Leave it

The ‘leave it’ command teaches your dog to ignore distractions. Hold a treat in your hand, say ‘leave it’ and close your hand. If your dog moves away from your hand, reward them with a treat from the other hand. Practice with various items on the floor, rewarding your dog for leaving them. This command helps build self-control in stimulating situations.

With patience and consistency, your dog will master these basic commands. Be sure to use positive reinforcement training, with rewards and praise. Keep training sessions short and fun. If you follow these techniques, you’ll have a well-trained companion in no time!

Effective Training Methods: Positive Reinforcement

positive reinforcement training

Positive reinforcement training is one of the most effective ways to train a dog. This technique focuses on rewarding your dog when they demonstrate the behaviour you want to see.

Reward-Based Training

The core idea of reward-based training is to give your dog treats, praise, or play when they respond well to a command. For example, when your dog sits on command, reward them with a treat and enthusiastic praise. This helps them associate the command and action with reward, making them eager to repeat it.

Reward-based training is extremely effective because dogs have a strong instinct to seek rewards. Keep training sessions short, around 5 to 10 minutes, and end on a high note. This will leave your dog wanting more and looking forward to the next session.### Clicker Training Clicker training is a popular form of reward-based training. A clicker is a small device that makes a distinct clicking sound when pressed. You teach your dog that the sound of the clicker means a treat is coming. Once your dog has learned this connection, you can start using the clicker to mark correct behaviours, followed immediately by a treat.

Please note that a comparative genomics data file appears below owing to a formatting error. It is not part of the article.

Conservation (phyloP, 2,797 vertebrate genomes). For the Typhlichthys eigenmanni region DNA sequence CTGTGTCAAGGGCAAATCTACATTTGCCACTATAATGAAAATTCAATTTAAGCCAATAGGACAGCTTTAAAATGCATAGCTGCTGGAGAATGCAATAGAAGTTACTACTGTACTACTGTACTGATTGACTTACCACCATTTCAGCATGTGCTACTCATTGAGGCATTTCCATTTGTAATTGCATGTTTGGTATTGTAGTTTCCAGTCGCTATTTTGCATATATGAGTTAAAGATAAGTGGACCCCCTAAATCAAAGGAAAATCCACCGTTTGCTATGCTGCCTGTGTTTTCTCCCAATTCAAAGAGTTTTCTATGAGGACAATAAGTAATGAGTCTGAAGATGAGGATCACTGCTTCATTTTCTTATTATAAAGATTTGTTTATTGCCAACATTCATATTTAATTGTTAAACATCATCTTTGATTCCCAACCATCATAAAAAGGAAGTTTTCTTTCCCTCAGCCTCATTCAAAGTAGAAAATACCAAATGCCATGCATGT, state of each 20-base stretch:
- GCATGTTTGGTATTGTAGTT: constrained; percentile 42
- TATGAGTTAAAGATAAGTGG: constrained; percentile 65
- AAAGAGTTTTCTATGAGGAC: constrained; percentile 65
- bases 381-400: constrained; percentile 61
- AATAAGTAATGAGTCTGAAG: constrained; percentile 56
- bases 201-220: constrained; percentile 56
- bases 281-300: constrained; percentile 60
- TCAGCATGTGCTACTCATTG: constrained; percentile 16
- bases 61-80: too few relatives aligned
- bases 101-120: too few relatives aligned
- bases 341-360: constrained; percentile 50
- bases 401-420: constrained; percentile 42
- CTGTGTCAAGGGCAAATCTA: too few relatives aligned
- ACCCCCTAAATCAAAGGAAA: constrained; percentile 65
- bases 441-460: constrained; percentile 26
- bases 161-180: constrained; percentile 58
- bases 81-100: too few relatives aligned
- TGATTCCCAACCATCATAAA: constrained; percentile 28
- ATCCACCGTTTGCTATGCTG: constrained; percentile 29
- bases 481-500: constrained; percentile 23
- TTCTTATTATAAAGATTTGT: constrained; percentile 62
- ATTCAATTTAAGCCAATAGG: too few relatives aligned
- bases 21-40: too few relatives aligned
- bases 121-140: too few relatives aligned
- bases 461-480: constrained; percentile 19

The click has the advantage of being a very clear signal to your dog that they did something right. It allows you to precisely mark the behaviour you want to reinforce. The treat then serves as the actual reward.

Avoid Punishment

Punishment-based training methods, like scolding or physically correcting your dog, are counterproductive and can damage your bond of trust. They teach your dog to fear you and associate training with negative experiences. Reward-based methods, on the other hand, strengthen your connection and make learning fun for your dog. For the most effective and humane training, always focus on positive reinforcement of good behaviours rather than punishing unwanted ones.

With patience and consistency, reward-based training methods will help you teach your dog proper behaviour and build a lifelong bond of trust and respect. Keep training sessions positive and fun, give clear commands and clicker feedback, and reward your dog generously with treats, play, and praise. Before you know it, you’ll have a happy, well-trained companion by your side.

Common Dog Behaviour Issues and How to Correct Them

anxious dog

Anxiety and Restlessness

Some dogs may experience anxiety and restlessness, especially if left alone for long periods. To help reduce anxiety in dogs, it is important to give them plenty of exercise and play. Provide interactive dog toys to keep them stimulated when alone. You can also leave on a radio, TV or audiobook to prevent them from feeling isolated.

Excessive Barking